Dietary supplements have slowly gained popularity recently over the years as a way to add nutrients to one’s diet. The National Institute for Aging defines dietary supplements as substances you use to add nutrients to your diet to lower your risk of health problems. Dietary supplements come in different forms. They commonly come in the form of pills but can also come as gels, powders, liquids, capsules.
In addition, the Harvard Health Journal defines dietary supplements as a term that includes everything from vitamins, minerals and botanicals. For the most part, people use “supplement” to mean an individual vitamin or mineral preparation or a multivitamin.
There is the perception that dietary supplements are meant for older adults and women only. However, recent studies have shown that individuals across various age groups can take dietary supplements for overall health and wellbeing.
It is true that older individuals and women will most often than not need to take supplements. In the case of older individuals, changing dietary needs that come with ageing deem it necessary for them to take supplements. Some of these reasons include: –
- They become less active and equally the energy requirement decreases, metabolism slows hence caloric intake needs to reduce
- Their ability to absorb many nutrients becomes less efficient and will require more nutrients
- Some adults with chronic conditions are on medication that hinders the absorption of nutrients and will need to take dietary supplements
According to Everyday Health, women need various supplements for different kind of reasons. Some of the key supplements that women require include: –
- Calcium- Vital for teens and young women because approximately 90% of adult bone mass is achieved by age 18. Women older than 30 typically start to lose bone mass and strength. Menopausal and postmenopausal women can benefit from taking calcium because bone loss tends to accelerate as the body produces less estrogen
- Omega 3s- This is mainly for pregnant women to enhance brain development of their baby.
- Folate- This supplement is critical in preventing neural tube abnormalities in the foetus, such as spina bifida. It also aids in supporting normal levels of homocysteine in the blood, a controversial heart risk factor
- B Vitamins- Women older than 50 can benefit from vitamin B12 supplements as age makes it harder to absorb this nutrient from food. Women who also exercise regularly are also encouraged to take B Vitamins
Young Adults, Teens and Children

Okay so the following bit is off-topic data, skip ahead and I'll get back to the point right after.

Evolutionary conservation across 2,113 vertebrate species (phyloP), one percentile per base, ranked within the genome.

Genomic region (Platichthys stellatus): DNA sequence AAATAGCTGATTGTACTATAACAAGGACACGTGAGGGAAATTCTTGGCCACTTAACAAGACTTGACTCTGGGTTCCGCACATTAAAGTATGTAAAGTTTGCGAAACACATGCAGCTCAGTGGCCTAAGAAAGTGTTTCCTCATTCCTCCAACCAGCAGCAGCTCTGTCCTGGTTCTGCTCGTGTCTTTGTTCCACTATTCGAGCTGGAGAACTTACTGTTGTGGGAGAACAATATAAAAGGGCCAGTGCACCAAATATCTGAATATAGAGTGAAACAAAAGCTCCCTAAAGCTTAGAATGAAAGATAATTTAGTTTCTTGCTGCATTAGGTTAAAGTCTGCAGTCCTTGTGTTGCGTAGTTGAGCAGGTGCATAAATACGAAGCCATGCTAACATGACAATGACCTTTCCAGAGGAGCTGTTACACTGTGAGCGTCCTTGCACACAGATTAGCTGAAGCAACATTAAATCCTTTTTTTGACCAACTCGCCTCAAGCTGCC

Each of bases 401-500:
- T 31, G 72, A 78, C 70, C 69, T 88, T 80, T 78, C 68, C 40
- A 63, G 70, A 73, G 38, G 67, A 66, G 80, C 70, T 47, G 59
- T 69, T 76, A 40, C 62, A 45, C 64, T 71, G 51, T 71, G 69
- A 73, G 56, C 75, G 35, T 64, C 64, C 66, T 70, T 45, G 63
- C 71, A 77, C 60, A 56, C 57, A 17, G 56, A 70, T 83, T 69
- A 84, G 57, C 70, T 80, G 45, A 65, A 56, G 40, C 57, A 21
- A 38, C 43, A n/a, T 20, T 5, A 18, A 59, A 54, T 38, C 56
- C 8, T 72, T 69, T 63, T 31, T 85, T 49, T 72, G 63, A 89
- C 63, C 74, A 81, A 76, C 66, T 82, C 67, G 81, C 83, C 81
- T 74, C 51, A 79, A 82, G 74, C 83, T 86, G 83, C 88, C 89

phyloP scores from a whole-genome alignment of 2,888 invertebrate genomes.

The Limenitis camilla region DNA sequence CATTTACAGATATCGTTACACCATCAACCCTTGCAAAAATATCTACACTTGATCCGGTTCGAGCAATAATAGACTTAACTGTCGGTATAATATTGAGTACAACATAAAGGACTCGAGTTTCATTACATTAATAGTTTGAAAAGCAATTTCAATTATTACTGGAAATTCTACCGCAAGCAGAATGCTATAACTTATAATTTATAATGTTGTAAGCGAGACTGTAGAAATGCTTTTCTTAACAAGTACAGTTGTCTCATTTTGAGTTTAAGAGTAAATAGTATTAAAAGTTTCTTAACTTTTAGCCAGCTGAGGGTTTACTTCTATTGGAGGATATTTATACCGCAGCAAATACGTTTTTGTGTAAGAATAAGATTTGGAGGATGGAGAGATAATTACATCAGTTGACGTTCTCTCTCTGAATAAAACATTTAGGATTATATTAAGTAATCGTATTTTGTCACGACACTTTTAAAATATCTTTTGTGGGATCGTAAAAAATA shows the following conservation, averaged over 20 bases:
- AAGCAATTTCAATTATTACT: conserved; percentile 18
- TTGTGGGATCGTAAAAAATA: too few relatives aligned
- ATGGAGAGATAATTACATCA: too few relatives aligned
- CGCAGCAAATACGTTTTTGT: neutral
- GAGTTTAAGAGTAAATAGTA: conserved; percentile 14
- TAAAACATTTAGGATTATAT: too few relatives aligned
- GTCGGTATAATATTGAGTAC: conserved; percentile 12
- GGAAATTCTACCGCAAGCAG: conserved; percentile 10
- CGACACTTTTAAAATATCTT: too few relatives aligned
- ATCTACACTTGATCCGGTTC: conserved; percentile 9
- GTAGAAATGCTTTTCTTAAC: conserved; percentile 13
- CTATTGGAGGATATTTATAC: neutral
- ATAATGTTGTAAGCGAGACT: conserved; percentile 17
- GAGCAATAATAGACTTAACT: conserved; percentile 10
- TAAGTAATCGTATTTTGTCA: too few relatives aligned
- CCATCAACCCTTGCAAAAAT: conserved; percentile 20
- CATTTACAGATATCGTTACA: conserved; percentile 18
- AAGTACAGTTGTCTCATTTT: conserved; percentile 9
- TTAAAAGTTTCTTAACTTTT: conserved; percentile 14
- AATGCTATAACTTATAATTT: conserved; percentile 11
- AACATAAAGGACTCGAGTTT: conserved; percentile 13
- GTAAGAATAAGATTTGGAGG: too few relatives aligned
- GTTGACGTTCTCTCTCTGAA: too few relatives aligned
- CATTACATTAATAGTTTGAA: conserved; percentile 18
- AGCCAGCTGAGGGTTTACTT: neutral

The Health Food and Information Service recommends that all children aged six months to five years take supplements containing Vitamins A, C, D. This is because children may not receive all these nutrients from their diets. It is important to note that children have different dietary requirements as compared to adults. It is, therefore, imperative to check the age group for whom the particular supplements are meant for when purchasing for children. Supplements meant for adults are harmful when given to children.
The American Academy of Pediatrics advises that children who receive a well-balanced diet do not need extra vitamins above the recommended dietary allowances. However, children with underlying medical conditions, restricted diets such as vegans or vegetarians may benefit from a vitamin supplementation plan overseen by a paediatrician. Nevertheless, some of the supplements recommended for teens include Vitamin A, B Vitamins, Calcium, Zinc, Vitamin C, Vitamin D and Folic Acid.
Are they Safe?
The verdict is still out there as to whether dietary supplements are a necessity. Most health practitioners encourage getting all nutrients from a healthy and balanced diet. Some possible health risks according to Harvard Health Journal that come with the use of supplements include: –
- High doses of beta carotene is a major risk factor for lung cancer among smokers.
- Extra calcium and vitamin D may increase the risk of kidney stones
- High doses of vitamin E may lead to a stroke caused by bleeding in the brain
- Vitamin K can interfere with the anti-clotting effects of blood thinners.
- Intake of high amounts of vitamin B6 for a year or longer is may lead to nerve damage that can impair body movements
What are the benefits of dietary supplements?
Nevertheless, there are also a lot of benefits that come with the intake of supplements. These including:
- Patients who suffer from osteoporosis can benefit from the extra intake of calcium and Vitamin D
- People who suffer from a Vitamin B12 deficiency will always benefit from taking a supplement
- Some research also has found that a formula of vitamin C, vitamin E, carotenoids, zinc, and copper can reduce the progression of age-related macular degeneration, a major cause of vision loss among older adults
- Lactose intolerant people can also benefit from taking Vitamin D and Calcium due to lack of milk intake
- Patients with Crohn’s disease or celiac disease can also benefit from supplements
In conclusion, though dietary supplements have their benefits, it is advisable that one seek the advice of a doctor.0